Reporting and Analysis
Once data has been collected there are a number of challenges to evaluating the existence or prevalence of racial and gender profiling. State and local agencies nationwide have begun to mandate the collection of data on the characteristics of individuals stopped by the police. As a result, experts are developing new techniques for research and analysis to help policymakers, law enforcement officials and community members interpret such data. Such efforts are still in preliminary stages, however, and to date no "industry standard" exists for measuring racial or gender profiling.
Common Challenges to Data Reporting and Analysis:
Most jurisdictions that begin collecting demographic data about traffic stops or citations start with a relatively simple research question at the outset of data collection. They want to know: how stops, warnings, citations and searches vary by race, ethnicity, gender and age? Although questions about the existence of racial profiling seem straightforward, upon closer examination there are many potential challenges the successful analysis of such data.
- First, there are many competing definitions of racial and gender profiling. These definitions differ about the extent to which police may appropriately use race or gender as a decision to stop or search a motorist. Without a common understanding of what constitutes unlawful racial profiling it is difficult to interpret potential disparities that may exist between the demographics of those who are stopped and/or searched. For instance, the existence of a racial disparity may not constitute inappropriate racial profiling under a narrowly focused definition but could be interpreted as inappropriate racial profiling under a more broadly focused definition.
- Second, a comprehensive evaluation of traffic stop data must move beyond simple comparisons between the demographics of driving or residential populations and the demographics of citations or warnings. There may be disparities that exist in traffic citations or warnings that are attributable to factors other than discriminatory police practices. For example, factors such as the time of day, the location of the stop, and the type of unit or patrol practices may explain the existence disparities that appear in the aggregate.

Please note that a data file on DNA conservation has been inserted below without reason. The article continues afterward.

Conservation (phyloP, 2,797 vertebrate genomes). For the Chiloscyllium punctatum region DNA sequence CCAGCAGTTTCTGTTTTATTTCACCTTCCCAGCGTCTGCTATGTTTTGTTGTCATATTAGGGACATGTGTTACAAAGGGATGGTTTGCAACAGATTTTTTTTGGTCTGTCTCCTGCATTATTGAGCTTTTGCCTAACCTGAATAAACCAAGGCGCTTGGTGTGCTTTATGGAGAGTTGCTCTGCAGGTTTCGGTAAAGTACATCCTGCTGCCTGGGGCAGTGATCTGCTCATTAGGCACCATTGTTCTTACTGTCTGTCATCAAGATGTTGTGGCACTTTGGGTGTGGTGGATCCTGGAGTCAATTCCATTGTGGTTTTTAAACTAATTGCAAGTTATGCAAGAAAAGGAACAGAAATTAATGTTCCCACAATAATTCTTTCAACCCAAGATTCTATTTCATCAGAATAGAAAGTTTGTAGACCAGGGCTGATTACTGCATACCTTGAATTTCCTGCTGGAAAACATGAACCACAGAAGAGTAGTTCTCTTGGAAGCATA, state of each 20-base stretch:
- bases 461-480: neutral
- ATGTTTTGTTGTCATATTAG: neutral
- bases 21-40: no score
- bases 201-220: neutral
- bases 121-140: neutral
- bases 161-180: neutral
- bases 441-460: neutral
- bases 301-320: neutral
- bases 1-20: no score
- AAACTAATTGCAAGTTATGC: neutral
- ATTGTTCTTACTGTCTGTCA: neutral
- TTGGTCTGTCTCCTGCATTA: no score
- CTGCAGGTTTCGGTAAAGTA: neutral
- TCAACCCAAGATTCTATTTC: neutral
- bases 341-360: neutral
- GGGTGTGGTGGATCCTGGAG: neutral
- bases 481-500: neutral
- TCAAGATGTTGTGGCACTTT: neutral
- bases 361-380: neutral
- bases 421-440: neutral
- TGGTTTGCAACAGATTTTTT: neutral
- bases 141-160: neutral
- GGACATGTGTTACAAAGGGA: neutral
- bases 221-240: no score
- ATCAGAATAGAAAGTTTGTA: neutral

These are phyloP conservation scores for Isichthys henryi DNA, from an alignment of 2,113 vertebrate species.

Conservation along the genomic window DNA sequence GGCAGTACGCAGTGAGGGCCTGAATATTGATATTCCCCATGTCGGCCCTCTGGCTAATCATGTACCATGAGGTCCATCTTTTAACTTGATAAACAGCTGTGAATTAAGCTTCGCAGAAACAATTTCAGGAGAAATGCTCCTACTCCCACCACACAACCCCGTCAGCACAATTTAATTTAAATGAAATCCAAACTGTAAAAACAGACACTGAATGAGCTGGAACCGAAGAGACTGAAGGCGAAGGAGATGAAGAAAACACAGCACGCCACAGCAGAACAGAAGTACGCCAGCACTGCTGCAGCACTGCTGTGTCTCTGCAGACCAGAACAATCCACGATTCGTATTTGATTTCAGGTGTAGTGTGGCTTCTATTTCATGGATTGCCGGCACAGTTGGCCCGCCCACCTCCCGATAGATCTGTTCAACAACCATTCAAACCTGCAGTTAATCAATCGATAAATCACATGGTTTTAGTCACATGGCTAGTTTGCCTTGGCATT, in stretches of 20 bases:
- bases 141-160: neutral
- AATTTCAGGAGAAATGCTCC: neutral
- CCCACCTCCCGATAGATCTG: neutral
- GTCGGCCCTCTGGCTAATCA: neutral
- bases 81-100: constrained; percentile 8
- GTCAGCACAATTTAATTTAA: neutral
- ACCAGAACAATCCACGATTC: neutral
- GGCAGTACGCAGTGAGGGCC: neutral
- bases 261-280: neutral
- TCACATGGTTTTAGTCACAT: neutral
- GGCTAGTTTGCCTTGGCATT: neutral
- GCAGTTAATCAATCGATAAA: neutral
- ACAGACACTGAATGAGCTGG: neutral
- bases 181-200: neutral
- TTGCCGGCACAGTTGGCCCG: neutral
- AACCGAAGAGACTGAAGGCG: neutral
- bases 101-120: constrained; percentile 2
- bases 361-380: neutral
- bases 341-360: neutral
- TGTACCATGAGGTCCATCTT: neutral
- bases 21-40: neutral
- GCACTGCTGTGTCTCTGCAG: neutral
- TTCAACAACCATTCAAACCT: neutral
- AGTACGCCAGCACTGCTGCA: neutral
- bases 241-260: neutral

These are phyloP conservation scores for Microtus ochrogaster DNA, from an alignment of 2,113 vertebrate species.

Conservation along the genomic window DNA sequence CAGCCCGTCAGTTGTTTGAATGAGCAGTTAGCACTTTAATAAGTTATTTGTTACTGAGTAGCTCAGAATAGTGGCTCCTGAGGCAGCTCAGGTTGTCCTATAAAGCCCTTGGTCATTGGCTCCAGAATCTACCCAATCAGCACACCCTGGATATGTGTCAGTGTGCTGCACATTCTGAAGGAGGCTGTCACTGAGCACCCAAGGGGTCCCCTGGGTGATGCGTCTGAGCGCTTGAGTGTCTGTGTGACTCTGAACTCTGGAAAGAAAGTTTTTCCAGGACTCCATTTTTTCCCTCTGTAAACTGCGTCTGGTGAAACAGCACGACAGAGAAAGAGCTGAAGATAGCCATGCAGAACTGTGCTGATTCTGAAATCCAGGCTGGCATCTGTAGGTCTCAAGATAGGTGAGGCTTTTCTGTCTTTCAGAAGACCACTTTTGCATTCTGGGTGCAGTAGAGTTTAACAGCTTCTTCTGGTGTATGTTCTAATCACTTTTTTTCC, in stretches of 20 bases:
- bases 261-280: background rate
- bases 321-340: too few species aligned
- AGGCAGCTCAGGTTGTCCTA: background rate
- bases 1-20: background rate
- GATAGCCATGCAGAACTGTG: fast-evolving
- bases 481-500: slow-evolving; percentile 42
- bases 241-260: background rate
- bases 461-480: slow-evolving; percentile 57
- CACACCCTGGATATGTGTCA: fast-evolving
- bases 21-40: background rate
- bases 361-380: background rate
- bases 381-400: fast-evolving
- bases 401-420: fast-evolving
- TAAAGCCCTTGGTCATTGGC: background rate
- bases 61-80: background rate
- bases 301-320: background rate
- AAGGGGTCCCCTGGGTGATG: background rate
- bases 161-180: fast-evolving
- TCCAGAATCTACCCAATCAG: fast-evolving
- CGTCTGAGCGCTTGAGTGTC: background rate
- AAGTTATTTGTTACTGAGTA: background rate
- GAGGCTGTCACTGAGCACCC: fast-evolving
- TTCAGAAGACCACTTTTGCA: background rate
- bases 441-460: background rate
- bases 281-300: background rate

- Third, construction of an appropriate benchmark against which to compare traffic citations or warnings is quite challenging. Because research on racial and gender disparities in traffic stops is relatively new, little consensus exists about the most statistically sound population against which to compare traffic stop or citation information.
- Fourth, racial or gender differences in both driving behavior and automobile type may affect rates of citations or warnings. Similarly, individuals from particular groups may be more likely to own and operate vehicles that are disproportionately subject to citations or warnings due to mechanical or registration problems.
Although many of these challenges can never be fully overcome by a statistical study of traffic citation and warning patterns alone, they are important for helping guide research efforts to better contextualize the issue of racial and gender profiling.
The Reporting and Analysis section includes discussions about the data collection methods, data auditing, finding appropriate internal and external benchmarks, and conducting a demographic analysis of search data. In addition, there are examples of how jurisdictions choose to report the results of data analysis, sample reports from various jurisdictions, and ideas about how a department and community might think about problem solving after the results have been reported.